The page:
As more and more power has been concentrated in the nation’s capital, the administrative state has become untethered from any meaningful political accountability. Broad delegations of regulatory authority are compounded by judicial deference to administrative findings and legal interpretations. Influencing the administrative process is beyond the hope of all but the most organized, and well-financed, interest groups and those who can afford to pay for access to policymakers. Larger corporations, for their part, have largely made their peace with this state of affairs, and content themselves with manipulating rules, where possible, for competitive advantage. The result is a gargantuan “government of special interests, by special interests, and for special interests” (254).
This state of affairs was not created overnight, and there is no conventional cure. Those who believe in limited government—those Murray refers to as “Madisonians”—are deluding themselves if they believe that electing Republicans or confirming the right justice to the Supreme Court will save the day. As much as conservatives like to complain about the current Administration’s excesses, the pathologies about which Murray complains did not begin in 2009. Government grew even when Republicans controlled the Capitol and 1600 Pennsylvania, as did the scope of federal power. Supreme Court decisions have drawn the occasional line in the sand, but they have (as yet) done nothing to alter the existing trajectory.
Does this mean things are hopeless? Not to Murray. He believes it is possible to turn the tide through strategic civil disobedience. If enough of those subject to unreasonable regulatory demands resist, he reasons, the government will be unable to take action against them all, and the inanities and excesses of the modern regulatory state will be exposed.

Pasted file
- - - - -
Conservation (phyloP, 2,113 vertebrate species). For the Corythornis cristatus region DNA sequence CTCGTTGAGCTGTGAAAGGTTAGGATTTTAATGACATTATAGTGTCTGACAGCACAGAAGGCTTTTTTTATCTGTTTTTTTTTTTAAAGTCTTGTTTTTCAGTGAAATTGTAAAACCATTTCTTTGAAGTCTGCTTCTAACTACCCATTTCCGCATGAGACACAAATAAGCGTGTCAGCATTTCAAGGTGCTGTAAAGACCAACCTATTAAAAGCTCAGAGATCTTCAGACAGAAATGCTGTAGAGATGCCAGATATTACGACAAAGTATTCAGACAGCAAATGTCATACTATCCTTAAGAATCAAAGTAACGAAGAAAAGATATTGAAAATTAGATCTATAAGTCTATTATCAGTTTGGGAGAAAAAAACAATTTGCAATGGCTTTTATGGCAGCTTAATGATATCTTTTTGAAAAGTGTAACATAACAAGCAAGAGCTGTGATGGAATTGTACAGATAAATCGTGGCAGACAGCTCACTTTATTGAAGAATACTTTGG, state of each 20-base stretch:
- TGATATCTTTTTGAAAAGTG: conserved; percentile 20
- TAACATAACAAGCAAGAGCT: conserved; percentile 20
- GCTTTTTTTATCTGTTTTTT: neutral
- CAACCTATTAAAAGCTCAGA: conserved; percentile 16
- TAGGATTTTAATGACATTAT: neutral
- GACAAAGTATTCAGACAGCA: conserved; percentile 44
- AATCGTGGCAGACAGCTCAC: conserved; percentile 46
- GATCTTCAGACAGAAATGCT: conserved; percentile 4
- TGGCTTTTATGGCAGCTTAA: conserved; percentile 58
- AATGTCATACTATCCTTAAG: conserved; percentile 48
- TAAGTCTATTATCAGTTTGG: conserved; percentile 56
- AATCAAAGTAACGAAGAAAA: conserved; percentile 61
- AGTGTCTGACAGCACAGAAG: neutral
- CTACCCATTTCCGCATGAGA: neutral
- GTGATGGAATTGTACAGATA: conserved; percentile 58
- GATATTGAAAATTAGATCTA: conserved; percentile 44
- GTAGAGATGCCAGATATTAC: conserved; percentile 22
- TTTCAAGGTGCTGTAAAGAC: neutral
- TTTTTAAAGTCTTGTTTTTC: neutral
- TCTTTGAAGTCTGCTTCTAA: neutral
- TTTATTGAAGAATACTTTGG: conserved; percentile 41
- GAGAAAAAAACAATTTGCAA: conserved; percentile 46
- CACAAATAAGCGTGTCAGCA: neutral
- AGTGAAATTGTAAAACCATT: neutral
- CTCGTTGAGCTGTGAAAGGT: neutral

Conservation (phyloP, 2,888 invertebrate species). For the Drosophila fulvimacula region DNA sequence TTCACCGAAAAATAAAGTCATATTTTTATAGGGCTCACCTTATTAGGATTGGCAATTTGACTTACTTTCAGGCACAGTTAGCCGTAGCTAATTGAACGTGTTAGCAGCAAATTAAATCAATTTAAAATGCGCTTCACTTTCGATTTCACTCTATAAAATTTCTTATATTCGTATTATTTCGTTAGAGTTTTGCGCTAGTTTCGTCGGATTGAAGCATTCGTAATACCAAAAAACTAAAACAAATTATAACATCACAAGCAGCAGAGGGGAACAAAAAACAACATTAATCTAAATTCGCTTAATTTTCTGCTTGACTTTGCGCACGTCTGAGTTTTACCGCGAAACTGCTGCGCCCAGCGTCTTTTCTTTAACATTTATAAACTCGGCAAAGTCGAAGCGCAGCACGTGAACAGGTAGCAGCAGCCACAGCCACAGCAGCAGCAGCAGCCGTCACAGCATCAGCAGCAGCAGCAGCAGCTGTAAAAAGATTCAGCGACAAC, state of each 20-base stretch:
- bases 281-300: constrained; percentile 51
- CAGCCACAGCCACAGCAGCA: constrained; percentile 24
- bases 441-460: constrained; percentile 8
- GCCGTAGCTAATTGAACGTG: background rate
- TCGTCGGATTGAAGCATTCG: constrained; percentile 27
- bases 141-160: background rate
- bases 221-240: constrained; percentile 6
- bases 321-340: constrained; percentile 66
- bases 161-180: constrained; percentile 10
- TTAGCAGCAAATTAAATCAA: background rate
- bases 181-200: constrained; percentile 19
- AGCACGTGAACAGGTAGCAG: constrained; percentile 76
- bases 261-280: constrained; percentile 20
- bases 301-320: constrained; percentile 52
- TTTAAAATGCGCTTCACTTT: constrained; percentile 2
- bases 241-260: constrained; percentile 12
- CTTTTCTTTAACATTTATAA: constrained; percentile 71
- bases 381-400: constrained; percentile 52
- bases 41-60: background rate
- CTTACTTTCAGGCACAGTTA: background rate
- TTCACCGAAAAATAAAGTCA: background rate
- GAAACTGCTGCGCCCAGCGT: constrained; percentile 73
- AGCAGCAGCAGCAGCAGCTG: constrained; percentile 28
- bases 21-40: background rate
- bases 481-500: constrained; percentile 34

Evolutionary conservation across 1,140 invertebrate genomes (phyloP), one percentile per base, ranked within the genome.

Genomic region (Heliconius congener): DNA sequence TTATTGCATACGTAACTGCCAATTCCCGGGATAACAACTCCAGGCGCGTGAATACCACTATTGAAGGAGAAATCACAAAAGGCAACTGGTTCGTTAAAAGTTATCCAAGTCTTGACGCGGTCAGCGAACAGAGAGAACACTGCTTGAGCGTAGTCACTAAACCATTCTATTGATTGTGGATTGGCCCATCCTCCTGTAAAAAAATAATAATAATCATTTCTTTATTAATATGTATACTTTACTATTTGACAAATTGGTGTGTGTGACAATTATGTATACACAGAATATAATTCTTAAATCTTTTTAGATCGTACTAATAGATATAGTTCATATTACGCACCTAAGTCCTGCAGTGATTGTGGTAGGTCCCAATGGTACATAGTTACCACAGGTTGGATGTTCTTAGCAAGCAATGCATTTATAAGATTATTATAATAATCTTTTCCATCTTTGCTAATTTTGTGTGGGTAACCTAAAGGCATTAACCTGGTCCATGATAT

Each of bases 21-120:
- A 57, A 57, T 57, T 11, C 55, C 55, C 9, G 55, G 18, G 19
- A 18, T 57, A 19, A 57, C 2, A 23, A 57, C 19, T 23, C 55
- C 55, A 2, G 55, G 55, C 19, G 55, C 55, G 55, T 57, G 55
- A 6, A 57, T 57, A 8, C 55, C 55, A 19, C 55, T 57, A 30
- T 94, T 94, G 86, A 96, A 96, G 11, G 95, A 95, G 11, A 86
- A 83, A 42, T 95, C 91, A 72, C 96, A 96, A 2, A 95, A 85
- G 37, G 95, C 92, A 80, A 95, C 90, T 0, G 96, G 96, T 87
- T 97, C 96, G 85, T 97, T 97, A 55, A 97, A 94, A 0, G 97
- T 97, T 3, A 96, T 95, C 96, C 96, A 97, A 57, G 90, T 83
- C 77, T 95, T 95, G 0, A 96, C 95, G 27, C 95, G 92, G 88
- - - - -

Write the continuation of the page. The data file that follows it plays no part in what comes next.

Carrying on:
“[P]our sugar into the government’s gas tank” (153), he urges, and it will become possible for more Americans “to safely ignore large portions of the laws and regulations with which we are burdened” (129).
Resisting the regulatory state comes at great risk, however. The Sacketts benefitted from pro bono legal support from the Pacific Legal Foundation, but they still faced the prospect of substantial fines. Imagine, however, if there were an entity that would not only offer them legal support, but might indemnify them as well, allowing them to go about their work without fear of violating some ticky-tacky government rule.
Enter the Madison Fund, Murray’s idea for a new type of legal defense fund to support those who would resist the excesses of the regulatory state. More than a public interest legal group, the Fund would defend those guilty of violating pointless or excessive rules, publicize their cause, and even to indemnify them for the costs of their resistance.
Eventually, Murray hopes, trade associations might assume a similar role, collecting funds to protect their members from regulatory excess. The American Dental Association (ADA), for example, might offer a form of regulatory insurance to its members, reimbursing fines and covering legal expenses for those members who, despite following applicable ADA guidelines, find themselves subject to regulatory enforcement for failure to comply with every jot and tittle of the hundreds of pages of regulations to which dentists are subject. Such efforts could “make enforcement of certain regulations more trouble than it’s worth” (147).
This is a novel and provocative idea, as Murray himself admits. Such an institution would be overtly subversive, and that’s the point. It’s not enough to make regulatory enforcement more expensive; Murray wants to delegitimize it—at least when regulations are not truly necessary.
Murray’s target is not all regulations. He carefully enumerates those sorts of regulations which should be presumed legitimate, and exempt from systematic civil disobedience (such as the tax code or laws prohibiting violent acts), while also highlighting categories of rules that should be most suspect (such as occupational licensing rules and limitations on non-harmful private land uses). Murray’s goal is to push the government towards a “no harm, no foul” approach to regulatory enforcement.